Arriving in Japan for the first time is an almost overwhelming sonic adventure – there are so many contrasts to how sound exists and is considered in the West. One of the first clues I noticed was in the station & on the train from Narita airport into Tokyo: there were signs in the train carriage politely insisting that phones be switched off, or at least be silent, and answering a phone was clearly discouraged. Similarly in many temples and some parks, quiet was explicitly requested.
But don’t get me wrong, Tokyo is not a quiet city by any means. But the contrasts in ambient sound can be vast, for example moving from the reverential hush of a temple directly into a street scene straight out of Bladerunner can almost create perceptual whiplash. But just as quiet plays an important role in Japan, so does noise. Scattered throughout Japan you will see huge buildings lit up like a living advertisement for neon, and if you venture close enough to peer inside you will be greated with an unimaginable cacophony:
Pachinko is a legal form of gambling in Japan, and while the game involves firing small ball bearings into a machine, the combined soundtrack of the rows and rows of machines is akin to some combination of an 8bit heavy metal concert and an industrial factory. When I asked a Japanese friend why anyone would subject themselves to such a dense loud space, he hypothesised that maybe the people liked to lose themselves in the noise, in a way parallel to how a meditating monk might do the same with quiet.
Pachinko aside, finding the ICC Gallery for the first time involved passing through some intense sound spaces. The first was exiting from the Yamanote loop train line at Shinjuku Station, a station which sees over 3.5 million people transit every day (that is close to the entire population of New Zealand!) – it is an experience of beautifully ordered chaos.
As I was in no hurry & happy to get lost along the way, I walked to the ICC Gallery, eventually finding it deep within the massive Tokyo Opera City Tower. At last, up an escalator and my journey across 2 decades & thousands of miles had ended!
While the anechoic chamber was not as large as the University one of my youth, the effect was almost more profound due to the journey getting there. Taking my shoes off I entered the room, noticing the panic button on the wall & closed the door. Intense quiet filled the room, every subtle movement I made seemed amplified and the sense of dislocation from the ‘real’ world while at first was relaxing, slowly became oppressive. No need for the panic button, but my thoughts of spending an hour or more inside there soon evaporated and I craved to hear the surrounding reverbant gallery spaces, and mroe than anything: the sounds of life. Deprivation can take many forms, but it is always context based. And being deprived of sensory input in such a stimulating place as Tokyo, put me in a similar state of mind as I experienced when visiting dry gardens in Zen temples in Kyoto. My sense of self felt reduced, my mind remained quiet and more keenly observational of the ever changing minutae that surrounded me. These feelings stayed with me clearly for the rest of the day, and to varying degrees have remained ever since.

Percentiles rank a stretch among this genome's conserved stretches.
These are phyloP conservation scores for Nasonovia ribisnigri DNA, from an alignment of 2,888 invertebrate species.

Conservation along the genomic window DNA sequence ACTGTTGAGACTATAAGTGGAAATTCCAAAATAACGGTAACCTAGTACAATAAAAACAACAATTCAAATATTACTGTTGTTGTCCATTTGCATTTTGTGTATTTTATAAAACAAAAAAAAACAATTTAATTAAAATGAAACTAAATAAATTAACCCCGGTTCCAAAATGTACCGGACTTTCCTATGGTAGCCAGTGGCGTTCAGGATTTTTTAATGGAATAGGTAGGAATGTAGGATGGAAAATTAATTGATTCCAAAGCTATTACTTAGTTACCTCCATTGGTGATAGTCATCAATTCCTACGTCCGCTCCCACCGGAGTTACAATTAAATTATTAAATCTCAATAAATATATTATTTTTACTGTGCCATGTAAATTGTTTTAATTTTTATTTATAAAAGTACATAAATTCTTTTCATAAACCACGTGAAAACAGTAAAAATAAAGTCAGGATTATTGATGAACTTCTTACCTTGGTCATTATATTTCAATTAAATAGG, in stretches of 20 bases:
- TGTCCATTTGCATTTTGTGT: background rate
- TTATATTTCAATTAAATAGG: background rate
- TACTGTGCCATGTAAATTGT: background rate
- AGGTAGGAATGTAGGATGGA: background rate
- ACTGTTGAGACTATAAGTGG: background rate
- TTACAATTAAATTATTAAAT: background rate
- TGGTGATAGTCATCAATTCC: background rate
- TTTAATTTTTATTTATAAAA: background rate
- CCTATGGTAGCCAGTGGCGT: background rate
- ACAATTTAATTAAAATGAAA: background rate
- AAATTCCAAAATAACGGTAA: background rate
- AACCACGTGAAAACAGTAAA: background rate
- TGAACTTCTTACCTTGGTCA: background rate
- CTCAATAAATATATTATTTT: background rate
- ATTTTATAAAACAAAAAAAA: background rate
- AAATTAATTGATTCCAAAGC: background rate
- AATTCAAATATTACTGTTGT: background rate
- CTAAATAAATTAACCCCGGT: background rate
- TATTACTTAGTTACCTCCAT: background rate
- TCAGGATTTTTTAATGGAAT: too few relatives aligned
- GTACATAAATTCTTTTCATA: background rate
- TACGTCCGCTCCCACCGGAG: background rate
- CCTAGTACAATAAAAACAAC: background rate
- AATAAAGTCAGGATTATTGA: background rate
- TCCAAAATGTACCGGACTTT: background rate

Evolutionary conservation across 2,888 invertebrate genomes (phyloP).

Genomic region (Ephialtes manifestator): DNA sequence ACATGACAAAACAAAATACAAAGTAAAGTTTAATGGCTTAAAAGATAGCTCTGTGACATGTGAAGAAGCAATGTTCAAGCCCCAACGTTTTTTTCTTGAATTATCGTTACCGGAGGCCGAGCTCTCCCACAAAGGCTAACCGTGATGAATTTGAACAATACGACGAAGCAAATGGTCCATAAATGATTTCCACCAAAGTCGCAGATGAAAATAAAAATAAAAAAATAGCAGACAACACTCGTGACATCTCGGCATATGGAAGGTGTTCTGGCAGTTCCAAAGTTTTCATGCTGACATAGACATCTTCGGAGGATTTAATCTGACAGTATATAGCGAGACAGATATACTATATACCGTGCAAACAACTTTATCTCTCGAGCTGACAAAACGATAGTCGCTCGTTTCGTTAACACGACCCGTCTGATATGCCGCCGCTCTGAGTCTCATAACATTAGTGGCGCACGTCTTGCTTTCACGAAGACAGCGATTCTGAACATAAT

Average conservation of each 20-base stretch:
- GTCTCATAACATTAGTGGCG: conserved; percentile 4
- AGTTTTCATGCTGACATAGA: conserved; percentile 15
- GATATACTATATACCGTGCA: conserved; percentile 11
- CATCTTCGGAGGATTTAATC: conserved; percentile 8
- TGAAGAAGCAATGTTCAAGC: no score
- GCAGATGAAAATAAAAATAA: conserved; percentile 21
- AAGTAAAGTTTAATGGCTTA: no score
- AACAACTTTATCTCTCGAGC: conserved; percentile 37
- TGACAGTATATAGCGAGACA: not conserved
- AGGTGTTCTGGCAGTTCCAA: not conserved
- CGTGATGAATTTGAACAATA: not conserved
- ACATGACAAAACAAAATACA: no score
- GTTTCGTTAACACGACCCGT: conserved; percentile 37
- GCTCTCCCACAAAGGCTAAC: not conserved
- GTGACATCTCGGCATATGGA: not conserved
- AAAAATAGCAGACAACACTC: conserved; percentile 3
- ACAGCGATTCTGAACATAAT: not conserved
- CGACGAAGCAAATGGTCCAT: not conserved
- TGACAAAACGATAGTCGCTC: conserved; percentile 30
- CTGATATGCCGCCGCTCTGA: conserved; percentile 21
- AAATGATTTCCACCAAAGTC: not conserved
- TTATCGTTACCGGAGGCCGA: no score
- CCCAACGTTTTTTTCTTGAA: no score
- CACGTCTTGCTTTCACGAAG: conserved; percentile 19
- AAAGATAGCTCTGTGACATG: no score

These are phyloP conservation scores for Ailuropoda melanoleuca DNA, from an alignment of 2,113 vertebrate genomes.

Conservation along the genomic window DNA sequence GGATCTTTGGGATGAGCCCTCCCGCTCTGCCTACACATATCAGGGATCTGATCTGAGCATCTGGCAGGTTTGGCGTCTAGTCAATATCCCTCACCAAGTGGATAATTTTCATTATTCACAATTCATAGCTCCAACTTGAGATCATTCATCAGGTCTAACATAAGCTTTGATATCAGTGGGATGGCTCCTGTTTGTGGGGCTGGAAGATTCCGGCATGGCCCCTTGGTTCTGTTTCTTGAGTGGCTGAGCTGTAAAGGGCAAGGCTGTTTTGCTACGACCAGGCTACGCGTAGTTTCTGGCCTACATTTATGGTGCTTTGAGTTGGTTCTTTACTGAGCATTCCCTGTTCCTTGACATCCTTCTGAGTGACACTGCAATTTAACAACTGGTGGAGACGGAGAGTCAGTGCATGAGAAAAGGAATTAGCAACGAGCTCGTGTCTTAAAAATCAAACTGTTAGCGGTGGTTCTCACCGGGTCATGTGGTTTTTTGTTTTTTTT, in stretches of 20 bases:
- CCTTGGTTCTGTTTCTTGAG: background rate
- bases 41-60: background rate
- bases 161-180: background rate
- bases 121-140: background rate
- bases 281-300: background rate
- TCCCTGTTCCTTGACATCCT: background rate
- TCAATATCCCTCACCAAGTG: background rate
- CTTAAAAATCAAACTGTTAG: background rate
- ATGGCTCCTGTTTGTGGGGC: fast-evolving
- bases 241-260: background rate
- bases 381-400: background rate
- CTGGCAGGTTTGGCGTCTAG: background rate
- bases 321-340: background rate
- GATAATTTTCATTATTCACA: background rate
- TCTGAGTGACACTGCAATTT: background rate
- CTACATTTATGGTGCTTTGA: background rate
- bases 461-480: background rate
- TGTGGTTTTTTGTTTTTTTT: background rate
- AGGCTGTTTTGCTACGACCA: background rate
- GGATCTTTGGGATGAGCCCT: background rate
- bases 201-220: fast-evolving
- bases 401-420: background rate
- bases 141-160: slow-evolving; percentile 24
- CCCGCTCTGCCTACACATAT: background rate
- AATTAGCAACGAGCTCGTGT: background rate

Memory imprinted, permanently.
Apart from this being an acoustic & time travel journal for me, if there is one moral I encourage you to take away it is this: you must seek out & experience an Anechoic Chamber If you live in a large city there is a good chance there is one close at hand. Negotiating access may take some tact, but failing all else please know that there is one anechoic chamber that you can visit. And it is in one of the most amazing cities in the world. Just check the gallery schedule before you book your tickets!
ICC Gallery – Shinjuku, Tokyo, Japan
Also worth a read: Acoustic Epiphanies in Japan